Congenital heart disease: what are the main types (cyanogenic and acyanogenic)
Congenital heart disease is a defect in the structure of the heart of the newborn, which develops within the mother’s womb during the embryonic period, capable of compromising its functioning.
There are different types of heart diseases, which can be mild, and only discovered in the adult age, even more serious, which are cyanogenic heart diseases, capable of causing changes in the blood flow of the body. There may be genetic causes, such as Down syndrome, or caused by habits in embarassment, such as abuse of drugs, alcohol, chemical substances or infections in the embarassed woman.
Congenital heart disease can be detected in the mother’s uterus by ultrasound and echocardiography. This illness can be cured, and its treatment can be performed through a surgery to correct the defect, and will depend on the type and complexity of the heart disease.
Cardiopathy can be classified as:
1. Cyanogenous congenital heart disease
This type of heart disease is more serious, as the defect in the heart can significantly affect the blood flow and the oxygenation capacity of the blood and, depending on its severity, it can cause symptoms such as pallor, blue color of the skin, shortness of breath, fainting, convulsions and death. The main ones include:
- tetralogy of Fallot: prevents the flow of blood from the heart to the lungs, due to a combination of 4 defects, characterized by the narrowing of the valve that allows the blood flow to the lungs, communication between the heart ventricles, alteration in the positioning of the aorta and right ventricular hypertrophy;
- Ebstein’s Anomaly: blood flow difficulties due to anomalies in the tricuspid valve, which connects the right heart chambers;
- pulmonary atresia: causes the absence of communication between the right heart and the lungs, preventing adequate blood oxygenation.
Ideally, cyanogenic congenital heart disease is diagnosed as early as possible, even in the mother’s uterus or after the birth, through echocardiography, which detects these cardiac alterations, to plan an intervention and prevent sequelae to the baby.
2. Congenital acyanogenic heart disease
This type of heart disease causes alterations, which always have serious repercussions on the functioning of the heart, and the amount and intensity of the symptoms depends on the severity of the cardiac defect, which ranges from the absence of symptoms, only symptoms during exercise, until heart failure.
Depending on the symptoms caused, these alterations can be discovered immediately after birth or in the adult age. The main ones are:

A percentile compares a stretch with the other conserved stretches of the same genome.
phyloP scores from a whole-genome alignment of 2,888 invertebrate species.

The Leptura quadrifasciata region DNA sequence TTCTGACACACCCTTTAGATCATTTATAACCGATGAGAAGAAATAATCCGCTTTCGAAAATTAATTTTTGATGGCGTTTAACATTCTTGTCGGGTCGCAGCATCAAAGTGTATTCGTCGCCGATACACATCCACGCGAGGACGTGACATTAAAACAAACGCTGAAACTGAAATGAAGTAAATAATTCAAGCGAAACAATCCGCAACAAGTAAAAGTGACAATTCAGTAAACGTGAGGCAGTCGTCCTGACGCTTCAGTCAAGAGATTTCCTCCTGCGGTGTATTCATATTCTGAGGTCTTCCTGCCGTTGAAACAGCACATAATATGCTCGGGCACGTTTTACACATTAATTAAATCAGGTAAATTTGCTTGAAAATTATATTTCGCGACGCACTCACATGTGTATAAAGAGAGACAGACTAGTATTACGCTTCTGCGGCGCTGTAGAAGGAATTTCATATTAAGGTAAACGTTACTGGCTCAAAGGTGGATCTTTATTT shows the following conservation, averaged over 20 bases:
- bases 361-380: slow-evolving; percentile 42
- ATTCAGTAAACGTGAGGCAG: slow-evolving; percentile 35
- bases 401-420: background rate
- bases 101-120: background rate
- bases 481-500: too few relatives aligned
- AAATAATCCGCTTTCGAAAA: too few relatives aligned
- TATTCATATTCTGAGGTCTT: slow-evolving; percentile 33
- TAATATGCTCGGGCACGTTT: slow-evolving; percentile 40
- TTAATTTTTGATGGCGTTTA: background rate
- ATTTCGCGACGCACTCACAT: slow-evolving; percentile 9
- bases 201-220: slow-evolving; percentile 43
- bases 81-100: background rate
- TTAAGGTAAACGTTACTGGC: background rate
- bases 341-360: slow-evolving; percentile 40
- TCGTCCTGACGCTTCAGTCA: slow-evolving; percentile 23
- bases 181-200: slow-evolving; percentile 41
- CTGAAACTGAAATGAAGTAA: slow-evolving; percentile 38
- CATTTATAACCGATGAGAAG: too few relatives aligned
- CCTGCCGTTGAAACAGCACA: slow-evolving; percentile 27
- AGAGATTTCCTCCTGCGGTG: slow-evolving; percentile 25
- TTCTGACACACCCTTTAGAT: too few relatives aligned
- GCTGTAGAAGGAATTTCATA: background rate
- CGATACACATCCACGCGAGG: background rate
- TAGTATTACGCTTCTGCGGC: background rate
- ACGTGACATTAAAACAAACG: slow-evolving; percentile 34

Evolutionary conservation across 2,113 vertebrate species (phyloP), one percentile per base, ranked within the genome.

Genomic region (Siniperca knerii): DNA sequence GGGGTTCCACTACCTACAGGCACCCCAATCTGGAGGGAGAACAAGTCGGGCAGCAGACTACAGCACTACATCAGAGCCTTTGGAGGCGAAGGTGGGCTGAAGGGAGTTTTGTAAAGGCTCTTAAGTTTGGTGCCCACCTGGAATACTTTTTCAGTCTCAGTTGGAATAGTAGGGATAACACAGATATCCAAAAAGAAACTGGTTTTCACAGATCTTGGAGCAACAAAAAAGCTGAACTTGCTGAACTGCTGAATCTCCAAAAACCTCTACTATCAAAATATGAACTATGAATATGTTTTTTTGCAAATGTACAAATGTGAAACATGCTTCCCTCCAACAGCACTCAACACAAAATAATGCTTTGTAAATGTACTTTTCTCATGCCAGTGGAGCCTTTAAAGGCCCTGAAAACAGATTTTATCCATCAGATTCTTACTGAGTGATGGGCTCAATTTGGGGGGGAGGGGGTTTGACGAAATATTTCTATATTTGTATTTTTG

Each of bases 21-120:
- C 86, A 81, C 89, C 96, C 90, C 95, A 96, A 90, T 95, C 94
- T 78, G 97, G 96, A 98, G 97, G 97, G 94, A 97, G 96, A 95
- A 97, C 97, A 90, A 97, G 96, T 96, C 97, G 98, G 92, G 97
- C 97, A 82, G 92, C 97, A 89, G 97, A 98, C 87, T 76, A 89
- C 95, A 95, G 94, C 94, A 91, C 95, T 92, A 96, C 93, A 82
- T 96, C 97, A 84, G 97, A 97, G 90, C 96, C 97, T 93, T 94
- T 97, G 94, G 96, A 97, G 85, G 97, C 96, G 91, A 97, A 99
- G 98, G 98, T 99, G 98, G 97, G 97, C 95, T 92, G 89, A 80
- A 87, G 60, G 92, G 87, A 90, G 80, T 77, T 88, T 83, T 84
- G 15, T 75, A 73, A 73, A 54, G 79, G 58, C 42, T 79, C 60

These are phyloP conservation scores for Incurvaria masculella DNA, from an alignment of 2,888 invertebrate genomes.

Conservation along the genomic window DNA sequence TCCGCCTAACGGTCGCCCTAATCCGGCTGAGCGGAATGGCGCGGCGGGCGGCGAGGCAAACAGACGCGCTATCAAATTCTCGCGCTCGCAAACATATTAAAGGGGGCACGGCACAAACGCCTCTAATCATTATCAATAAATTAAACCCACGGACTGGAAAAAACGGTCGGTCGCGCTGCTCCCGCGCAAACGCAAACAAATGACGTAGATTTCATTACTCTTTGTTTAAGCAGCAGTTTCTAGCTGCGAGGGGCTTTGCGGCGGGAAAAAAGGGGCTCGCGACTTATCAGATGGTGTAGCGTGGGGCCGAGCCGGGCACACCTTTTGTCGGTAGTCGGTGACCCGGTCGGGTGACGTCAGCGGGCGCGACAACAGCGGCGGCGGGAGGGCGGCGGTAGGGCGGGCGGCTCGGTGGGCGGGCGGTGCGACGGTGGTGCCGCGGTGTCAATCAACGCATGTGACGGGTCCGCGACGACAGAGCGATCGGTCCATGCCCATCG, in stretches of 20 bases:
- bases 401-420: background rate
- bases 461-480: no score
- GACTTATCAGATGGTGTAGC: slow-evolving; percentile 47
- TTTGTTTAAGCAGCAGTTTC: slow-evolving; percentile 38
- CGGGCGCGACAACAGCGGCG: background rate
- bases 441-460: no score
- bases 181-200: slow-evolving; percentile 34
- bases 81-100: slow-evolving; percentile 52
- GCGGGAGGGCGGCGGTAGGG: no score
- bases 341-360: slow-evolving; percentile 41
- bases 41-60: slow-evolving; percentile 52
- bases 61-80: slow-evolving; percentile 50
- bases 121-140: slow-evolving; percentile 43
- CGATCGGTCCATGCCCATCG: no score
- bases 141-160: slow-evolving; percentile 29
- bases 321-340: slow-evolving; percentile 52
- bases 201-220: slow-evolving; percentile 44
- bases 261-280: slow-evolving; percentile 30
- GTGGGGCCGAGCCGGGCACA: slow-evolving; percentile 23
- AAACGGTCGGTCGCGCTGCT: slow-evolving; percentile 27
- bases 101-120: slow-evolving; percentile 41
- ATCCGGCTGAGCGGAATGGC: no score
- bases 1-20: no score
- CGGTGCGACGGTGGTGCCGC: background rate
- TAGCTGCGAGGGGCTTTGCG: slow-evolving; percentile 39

- Interaural Communication (CIA): there is an abnormal communication between the cardiac atria, which are the uppermost chambers;
- Interventricular communication (IVC): there is a defect between the walls of the ventricles, causing an inadequate communication of these chambers and the mixture of oxygenated and non-oxygenated blood;
- Patent ductus arteriosus (PDA): this channel exists naturally in the fetus to join the right ventricle of the heart to the aorta, so that the blood flows towards the placenta and receives oxygen, but it must be closed after the birth. Its persistence can cause difficulties in the oxygenation of the blood of the newborn;
- atrioventricular septal defect (DSAV): causes inadequate communication between the auricle and the ventricle, making heart function difficult.
Regardless of the type of congenital heart disease, cyanogenic or acyanogenic, it can be classified as complex when the heart suffers an association of several defects, which seriously influence its function and which is more difficult to treat, as it occurs in the tetralogy of Fallot, for example.
signs and symptoms
The signs and symptoms of congenital heart disease depend on the type and complexity of cardiac defects. In newborns and babies, they can be:
- Cianosis, which is the bluish coloration in the tips of the fingers or in the lips;
- excessive sweating;
- Excessive tiredness during lactation;
- Pallor and apathy;
- Low weight and little appetite;
- Fast breathing and cuts even at rest;
In minors or adults, the symptoms can be:
- Accelerated heart and bluish mouth after efforts;
- Frequent respiratory infections;
- Easy fatigue in relation to other children of the same age;
- You don’t unroll, you don’t gain weight normally.
Changes in the size of the heart can also be observed, confirmed by means of an X-ray examination and an echocardiogram.
How is the treatment performed?
The treatment of congenital heart disease can be carried out with the use of medications to control the symptoms, such as diuretics, beta-blockers, to regulate heart rate and inotropes to increase the intensity of the barking. However, the definitive treatment is the surgery for the correction, indicated for all cases, being able to cure the heart disease.
Many cases take years to be diagnosed and can resolve spontaneously over the course of the child’s growth, leading to a normal life. However, more serious situations require surgery, even in the first year of life.
In addition, several genetic syndromes can present heart defects, and some examples are Down syndrome, Alagille, DiGeorge, Holt-Oram, Leopard, Turner and Williams, for example, therefore, the functioning of the heart must be evaluated in situations where the child is diagnosed with these illnesses.
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